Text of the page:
You wouldn’t go rock climbing without the right gear, would you? So why do we come up with these great top-down, transformational ideas for schools without a clear understanding of what tools are required to get there?
Is your school or district moving to “personalized learning”? A “competency-based” model? Do you have the tools to actually implement those? If not, it’s like saying, “Our goal is to get to the top of that sheer rock face and our strategy is…we’re all going to try really hard.” I don’t care what kind of great leader you are or how smart the people on your team are–it’s not going to happen.
I’ve been thinking a lot lately about how this relates to the concept of agency, which we can define as “the capacity to exert power.”
Educational Change Requires Mastery & Motivation
This great 2015 study from Harvard showed that a student’s sense of agency is both something that teachers can impact and something that they should be focused on boosting. Intuitively this makes sense, as helping students develop the “capacity to exert power” over their lives seems like a pre-condition for having successful educational and life outcomes.
However, the real key to understanding the report is that reaching a high level of agency requires both achieving academic mastery as well as having the vision and motivation for future success. In other words, capacity means having both the vision and the tools to execute on that vision.
Too often students are given the goal but not the tools to get themselves there. For example, a friend of mine is the head of his school’s PTO and showed me how he could access his daughter’s grades on his phone. But when I asked him what her strengths were and what skills she needed to work on, he didn’t have any more detail. Without the right tools, he had no agency, no capacity, to step in and help.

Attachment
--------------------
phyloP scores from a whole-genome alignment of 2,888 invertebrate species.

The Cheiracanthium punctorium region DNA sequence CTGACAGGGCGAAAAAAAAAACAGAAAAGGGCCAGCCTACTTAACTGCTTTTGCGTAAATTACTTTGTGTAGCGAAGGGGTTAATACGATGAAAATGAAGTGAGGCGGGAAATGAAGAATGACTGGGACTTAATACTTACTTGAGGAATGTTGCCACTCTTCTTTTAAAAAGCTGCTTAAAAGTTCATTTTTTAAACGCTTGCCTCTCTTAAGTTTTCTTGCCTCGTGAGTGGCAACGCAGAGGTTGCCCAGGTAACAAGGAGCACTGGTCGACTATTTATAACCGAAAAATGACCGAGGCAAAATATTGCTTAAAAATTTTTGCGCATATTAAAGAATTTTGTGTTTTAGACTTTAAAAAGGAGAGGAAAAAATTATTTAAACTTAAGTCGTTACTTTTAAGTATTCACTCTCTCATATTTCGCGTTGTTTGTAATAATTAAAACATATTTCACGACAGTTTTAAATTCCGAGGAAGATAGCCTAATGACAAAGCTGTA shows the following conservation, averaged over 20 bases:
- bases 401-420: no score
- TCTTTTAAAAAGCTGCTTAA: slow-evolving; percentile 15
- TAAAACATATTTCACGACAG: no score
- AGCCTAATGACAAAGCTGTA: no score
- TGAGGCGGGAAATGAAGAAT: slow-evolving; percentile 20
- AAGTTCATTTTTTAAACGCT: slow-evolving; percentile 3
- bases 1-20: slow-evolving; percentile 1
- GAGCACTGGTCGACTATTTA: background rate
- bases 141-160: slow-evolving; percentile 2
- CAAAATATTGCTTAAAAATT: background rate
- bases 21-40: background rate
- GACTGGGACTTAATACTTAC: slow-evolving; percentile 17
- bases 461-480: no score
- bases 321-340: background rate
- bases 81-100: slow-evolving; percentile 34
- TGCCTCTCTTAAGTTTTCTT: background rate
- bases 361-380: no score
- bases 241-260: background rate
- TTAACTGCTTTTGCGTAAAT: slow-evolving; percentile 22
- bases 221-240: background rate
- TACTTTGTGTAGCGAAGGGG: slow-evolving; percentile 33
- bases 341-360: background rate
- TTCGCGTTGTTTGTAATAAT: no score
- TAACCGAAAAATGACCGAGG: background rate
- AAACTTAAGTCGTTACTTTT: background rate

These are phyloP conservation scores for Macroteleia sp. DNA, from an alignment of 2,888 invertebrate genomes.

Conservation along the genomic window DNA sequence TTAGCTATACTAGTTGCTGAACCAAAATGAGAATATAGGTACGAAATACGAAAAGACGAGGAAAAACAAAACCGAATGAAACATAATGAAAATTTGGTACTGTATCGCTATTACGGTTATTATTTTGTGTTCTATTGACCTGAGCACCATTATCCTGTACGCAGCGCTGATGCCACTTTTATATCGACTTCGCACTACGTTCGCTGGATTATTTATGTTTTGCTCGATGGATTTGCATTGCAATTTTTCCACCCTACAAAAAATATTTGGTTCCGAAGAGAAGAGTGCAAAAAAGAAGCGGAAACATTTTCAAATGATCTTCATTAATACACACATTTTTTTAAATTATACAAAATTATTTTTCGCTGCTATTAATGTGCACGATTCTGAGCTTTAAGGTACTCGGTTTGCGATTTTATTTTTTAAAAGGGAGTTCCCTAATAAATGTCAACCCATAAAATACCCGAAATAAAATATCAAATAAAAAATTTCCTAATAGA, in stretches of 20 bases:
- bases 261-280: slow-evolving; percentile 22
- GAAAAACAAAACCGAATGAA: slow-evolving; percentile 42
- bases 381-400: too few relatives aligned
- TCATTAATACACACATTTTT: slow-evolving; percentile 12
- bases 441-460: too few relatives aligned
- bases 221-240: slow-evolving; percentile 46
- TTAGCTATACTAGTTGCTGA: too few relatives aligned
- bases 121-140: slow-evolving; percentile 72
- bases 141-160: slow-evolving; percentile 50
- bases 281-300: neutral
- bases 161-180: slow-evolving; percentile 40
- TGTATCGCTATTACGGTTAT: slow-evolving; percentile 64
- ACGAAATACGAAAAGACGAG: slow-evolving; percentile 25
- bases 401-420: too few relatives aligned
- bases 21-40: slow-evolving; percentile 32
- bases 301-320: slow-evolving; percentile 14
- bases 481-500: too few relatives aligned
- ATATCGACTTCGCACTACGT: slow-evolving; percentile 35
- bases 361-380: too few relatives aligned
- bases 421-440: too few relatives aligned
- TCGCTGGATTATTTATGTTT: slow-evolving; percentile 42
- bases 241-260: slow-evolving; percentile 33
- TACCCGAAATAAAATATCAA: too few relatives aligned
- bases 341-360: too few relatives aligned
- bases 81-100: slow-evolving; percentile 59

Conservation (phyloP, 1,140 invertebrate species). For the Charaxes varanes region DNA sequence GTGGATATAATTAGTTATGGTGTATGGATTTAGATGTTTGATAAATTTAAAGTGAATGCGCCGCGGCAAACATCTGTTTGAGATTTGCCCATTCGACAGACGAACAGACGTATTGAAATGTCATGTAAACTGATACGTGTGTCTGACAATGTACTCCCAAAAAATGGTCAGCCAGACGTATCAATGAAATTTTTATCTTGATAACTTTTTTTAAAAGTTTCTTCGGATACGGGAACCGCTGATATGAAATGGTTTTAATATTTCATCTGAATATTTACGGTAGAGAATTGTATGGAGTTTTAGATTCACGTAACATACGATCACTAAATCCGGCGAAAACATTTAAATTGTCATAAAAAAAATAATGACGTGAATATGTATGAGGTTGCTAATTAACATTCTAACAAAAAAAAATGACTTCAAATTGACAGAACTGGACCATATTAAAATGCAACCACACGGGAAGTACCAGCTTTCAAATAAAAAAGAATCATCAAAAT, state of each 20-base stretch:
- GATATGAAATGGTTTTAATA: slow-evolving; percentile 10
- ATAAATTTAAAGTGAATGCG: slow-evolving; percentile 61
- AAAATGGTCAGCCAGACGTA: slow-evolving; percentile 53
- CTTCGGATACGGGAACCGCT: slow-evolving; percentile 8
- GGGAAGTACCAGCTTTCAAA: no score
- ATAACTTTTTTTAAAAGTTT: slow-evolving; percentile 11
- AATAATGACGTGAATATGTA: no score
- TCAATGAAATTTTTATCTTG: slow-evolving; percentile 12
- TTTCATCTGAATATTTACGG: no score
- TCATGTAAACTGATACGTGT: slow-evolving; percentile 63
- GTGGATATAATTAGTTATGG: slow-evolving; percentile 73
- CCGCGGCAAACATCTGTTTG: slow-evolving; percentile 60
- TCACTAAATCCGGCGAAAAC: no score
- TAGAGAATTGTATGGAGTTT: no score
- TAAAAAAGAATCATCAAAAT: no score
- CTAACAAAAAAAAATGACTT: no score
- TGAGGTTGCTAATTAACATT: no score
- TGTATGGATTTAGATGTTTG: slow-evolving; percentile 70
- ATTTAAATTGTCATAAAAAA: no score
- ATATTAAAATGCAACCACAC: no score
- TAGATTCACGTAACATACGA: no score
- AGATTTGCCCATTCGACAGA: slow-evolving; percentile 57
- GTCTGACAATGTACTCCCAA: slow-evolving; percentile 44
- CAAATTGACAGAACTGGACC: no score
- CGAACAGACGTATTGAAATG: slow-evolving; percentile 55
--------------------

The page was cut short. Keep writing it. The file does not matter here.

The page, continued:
Give Teachers the Tools They Need
Similarly, many parents only hear about their child’s behavior in school when something really bad happens, like a fight. But developing the non-academic skills that lead to success in life is a function of daily habits and conditions, not just the exceptional moments. How can I have agency as a student (or as a parent) without a much clearer vision of what habits of success look like and opportunities to practice those skills with consistent feedback?
We ask a lot of teachers, especially when we try to transform their classrooms with new ideas about how education can work. But without a clear vision for success as well as the tools to monitor progress towards those goals, how can we expect teachers to truly have the capacity to exert power? It’s not a question of them being motivated or having the skills to execute the job, it’s a question of equipping them with the right gear.
Hat tip to Ben Wilkoff, program director for personalized learning at Aurora Public Schools in Colorado for the discussion about agency in their personalized learning rollout.